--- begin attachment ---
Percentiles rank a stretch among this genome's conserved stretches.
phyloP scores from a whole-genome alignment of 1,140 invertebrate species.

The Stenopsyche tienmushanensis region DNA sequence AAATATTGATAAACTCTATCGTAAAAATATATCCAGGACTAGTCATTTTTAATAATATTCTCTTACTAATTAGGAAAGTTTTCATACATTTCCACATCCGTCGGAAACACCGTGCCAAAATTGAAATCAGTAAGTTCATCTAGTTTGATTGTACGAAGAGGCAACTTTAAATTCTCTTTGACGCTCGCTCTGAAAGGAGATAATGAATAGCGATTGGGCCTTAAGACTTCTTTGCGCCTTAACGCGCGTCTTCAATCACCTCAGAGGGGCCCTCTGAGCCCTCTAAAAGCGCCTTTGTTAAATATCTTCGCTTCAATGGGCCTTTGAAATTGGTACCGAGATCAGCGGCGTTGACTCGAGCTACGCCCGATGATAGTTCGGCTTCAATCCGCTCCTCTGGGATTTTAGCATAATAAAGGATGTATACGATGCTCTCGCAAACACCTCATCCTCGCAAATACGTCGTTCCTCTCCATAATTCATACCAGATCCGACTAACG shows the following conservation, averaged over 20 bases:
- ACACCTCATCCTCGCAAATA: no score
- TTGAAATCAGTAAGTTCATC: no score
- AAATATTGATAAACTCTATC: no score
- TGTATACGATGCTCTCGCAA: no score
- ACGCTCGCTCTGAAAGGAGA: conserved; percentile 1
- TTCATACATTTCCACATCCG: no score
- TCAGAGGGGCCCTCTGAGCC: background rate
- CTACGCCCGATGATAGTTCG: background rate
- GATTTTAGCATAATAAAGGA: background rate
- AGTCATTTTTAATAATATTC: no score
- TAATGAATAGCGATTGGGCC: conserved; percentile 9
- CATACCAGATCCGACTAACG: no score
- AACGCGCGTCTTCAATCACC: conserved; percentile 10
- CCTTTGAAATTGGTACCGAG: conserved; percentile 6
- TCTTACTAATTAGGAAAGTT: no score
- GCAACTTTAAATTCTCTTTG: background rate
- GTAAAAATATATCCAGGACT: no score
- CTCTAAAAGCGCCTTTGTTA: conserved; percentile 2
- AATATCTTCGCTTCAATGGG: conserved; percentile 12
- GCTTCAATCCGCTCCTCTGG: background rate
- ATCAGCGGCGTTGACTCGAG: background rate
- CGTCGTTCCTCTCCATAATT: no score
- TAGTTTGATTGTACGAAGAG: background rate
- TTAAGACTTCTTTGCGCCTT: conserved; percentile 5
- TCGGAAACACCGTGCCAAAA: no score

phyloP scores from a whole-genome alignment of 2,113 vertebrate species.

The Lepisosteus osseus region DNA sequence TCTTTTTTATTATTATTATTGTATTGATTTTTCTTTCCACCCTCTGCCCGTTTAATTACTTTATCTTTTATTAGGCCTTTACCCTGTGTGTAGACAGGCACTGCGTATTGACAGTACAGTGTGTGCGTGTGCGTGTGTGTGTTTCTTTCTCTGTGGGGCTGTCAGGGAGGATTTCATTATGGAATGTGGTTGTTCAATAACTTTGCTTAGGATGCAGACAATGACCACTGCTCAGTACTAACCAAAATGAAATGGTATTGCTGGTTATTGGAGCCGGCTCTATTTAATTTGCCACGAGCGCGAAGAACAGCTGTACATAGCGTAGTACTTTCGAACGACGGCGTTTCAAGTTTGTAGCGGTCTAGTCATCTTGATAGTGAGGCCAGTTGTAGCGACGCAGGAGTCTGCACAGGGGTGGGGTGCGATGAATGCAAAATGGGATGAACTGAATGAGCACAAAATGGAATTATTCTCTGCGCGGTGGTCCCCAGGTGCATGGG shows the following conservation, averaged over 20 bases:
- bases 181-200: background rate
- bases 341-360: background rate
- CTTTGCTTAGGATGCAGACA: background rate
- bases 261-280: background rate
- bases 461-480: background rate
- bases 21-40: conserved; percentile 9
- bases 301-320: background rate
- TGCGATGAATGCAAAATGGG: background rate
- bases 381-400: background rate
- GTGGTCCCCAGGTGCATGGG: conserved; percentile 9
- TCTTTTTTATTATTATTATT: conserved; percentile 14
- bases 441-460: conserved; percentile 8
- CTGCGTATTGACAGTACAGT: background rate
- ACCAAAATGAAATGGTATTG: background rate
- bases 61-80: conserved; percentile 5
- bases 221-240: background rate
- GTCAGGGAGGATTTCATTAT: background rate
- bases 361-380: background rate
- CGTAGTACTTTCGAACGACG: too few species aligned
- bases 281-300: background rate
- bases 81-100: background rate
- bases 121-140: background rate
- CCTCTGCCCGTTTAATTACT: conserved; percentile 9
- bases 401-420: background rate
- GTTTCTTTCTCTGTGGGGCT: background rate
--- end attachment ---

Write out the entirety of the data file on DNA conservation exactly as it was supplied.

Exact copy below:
Percentiles rank a stretch among this genome's conserved stretches.
phyloP scores from a whole-genome alignment of 1,140 invertebrate species.

The Stenopsyche tienmushanensis region DNA sequence AAATATTGATAAACTCTATCGTAAAAATATATCCAGGACTAGTCATTTTTAATAATATTCTCTTACTAATTAGGAAAGTTTTCATACATTTCCACATCCGTCGGAAACACCGTGCCAAAATTGAAATCAGTAAGTTCATCTAGTTTGATTGTACGAAGAGGCAACTTTAAATTCTCTTTGACGCTCGCTCTGAAAGGAGATAATGAATAGCGATTGGGCCTTAAGACTTCTTTGCGCCTTAACGCGCGTCTTCAATCACCTCAGAGGGGCCCTCTGAGCCCTCTAAAAGCGCCTTTGTTAAATATCTTCGCTTCAATGGGCCTTTGAAATTGGTACCGAGATCAGCGGCGTTGACTCGAGCTACGCCCGATGATAGTTCGGCTTCAATCCGCTCCTCTGGGATTTTAGCATAATAAAGGATGTATACGATGCTCTCGCAAACACCTCATCCTCGCAAATACGTCGTTCCTCTCCATAATTCATACCAGATCCGACTAACG shows the following conservation, averaged over 20 bases:
- ACACCTCATCCTCGCAAATA: no score
- TTGAAATCAGTAAGTTCATC: no score
- AAATATTGATAAACTCTATC: no score
- TGTATACGATGCTCTCGCAA: no score
- ACGCTCGCTCTGAAAGGAGA: conserved; percentile 1
- TTCATACATTTCCACATCCG: no score
- TCAGAGGGGCCCTCTGAGCC: background rate
- CTACGCCCGATGATAGTTCG: background rate
- GATTTTAGCATAATAAAGGA: background rate
- AGTCATTTTTAATAATATTC: no score
- TAATGAATAGCGATTGGGCC: conserved; percentile 9
- CATACCAGATCCGACTAACG: no score
- AACGCGCGTCTTCAATCACC: conserved; percentile 10
- CCTTTGAAATTGGTACCGAG: conserved; percentile 6
- TCTTACTAATTAGGAAAGTT: no score
- GCAACTTTAAATTCTCTTTG: background rate
- GTAAAAATATATCCAGGACT: no score
- CTCTAAAAGCGCCTTTGTTA: conserved; percentile 2
- AATATCTTCGCTTCAATGGG: conserved; percentile 12
- GCTTCAATCCGCTCCTCTGG: background rate
- ATCAGCGGCGTTGACTCGAG: background rate
- CGTCGTTCCTCTCCATAATT: no score
- TAGTTTGATTGTACGAAGAG: background rate
- TTAAGACTTCTTTGCGCCTT: conserved; percentile 5
- TCGGAAACACCGTGCCAAAA: no score

phyloP scores from a whole-genome alignment of 2,113 vertebrate species.

The Lepisosteus osseus region DNA sequence TCTTTTTTATTATTATTATTGTATTGATTTTTCTTTCCACCCTCTGCCCGTTTAATTACTTTATCTTTTATTAGGCCTTTACCCTGTGTGTAGACAGGCACTGCGTATTGACAGTACAGTGTGTGCGTGTGCGTGTGTGTGTTTCTTTCTCTGTGGGGCTGTCAGGGAGGATTTCATTATGGAATGTGGTTGTTCAATAACTTTGCTTAGGATGCAGACAATGACCACTGCTCAGTACTAACCAAAATGAAATGGTATTGCTGGTTATTGGAGCCGGCTCTATTTAATTTGCCACGAGCGCGAAGAACAGCTGTACATAGCGTAGTACTTTCGAACGACGGCGTTTCAAGTTTGTAGCGGTCTAGTCATCTTGATAGTGAGGCCAGTTGTAGCGACGCAGGAGTCTGCACAGGGGTGGGGTGCGATGAATGCAAAATGGGATGAACTGAATGAGCACAAAATGGAATTATTCTCTGCGCGGTGGTCCCCAGGTGCATGGG shows the following conservation, averaged over 20 bases:
- bases 181-200: background rate
- bases 341-360: background rate
- CTTTGCTTAGGATGCAGACA: background rate
- bases 261-280: background rate
- bases 461-480: background rate
- bases 21-40: conserved; percentile 9
- bases 301-320: background rate
- TGCGATGAATGCAAAATGGG: background rate
- bases 381-400: background rate
- GTGGTCCCCAGGTGCATGGG: conserved; percentile 9
- TCTTTTTTATTATTATTATT: conserved; percentile 14
- bases 441-460: conserved; percentile 8
- CTGCGTATTGACAGTACAGT: background rate
- ACCAAAATGAAATGGTATTG: background rate
- bases 61-80: conserved; percentile 5
- bases 221-240: background rate
- GTCAGGGAGGATTTCATTAT: background rate
- bases 361-380: background rate
- CGTAGTACTTTCGAACGACG: too few species aligned
- bases 281-300: background rate
- bases 81-100: background rate
- bases 121-140: background rate
- CCTCTGCCCGTTTAATTACT: conserved; percentile 9
- bases 401-420: background rate
- GTTTCTTTCTCTGTGGGGCT: background rate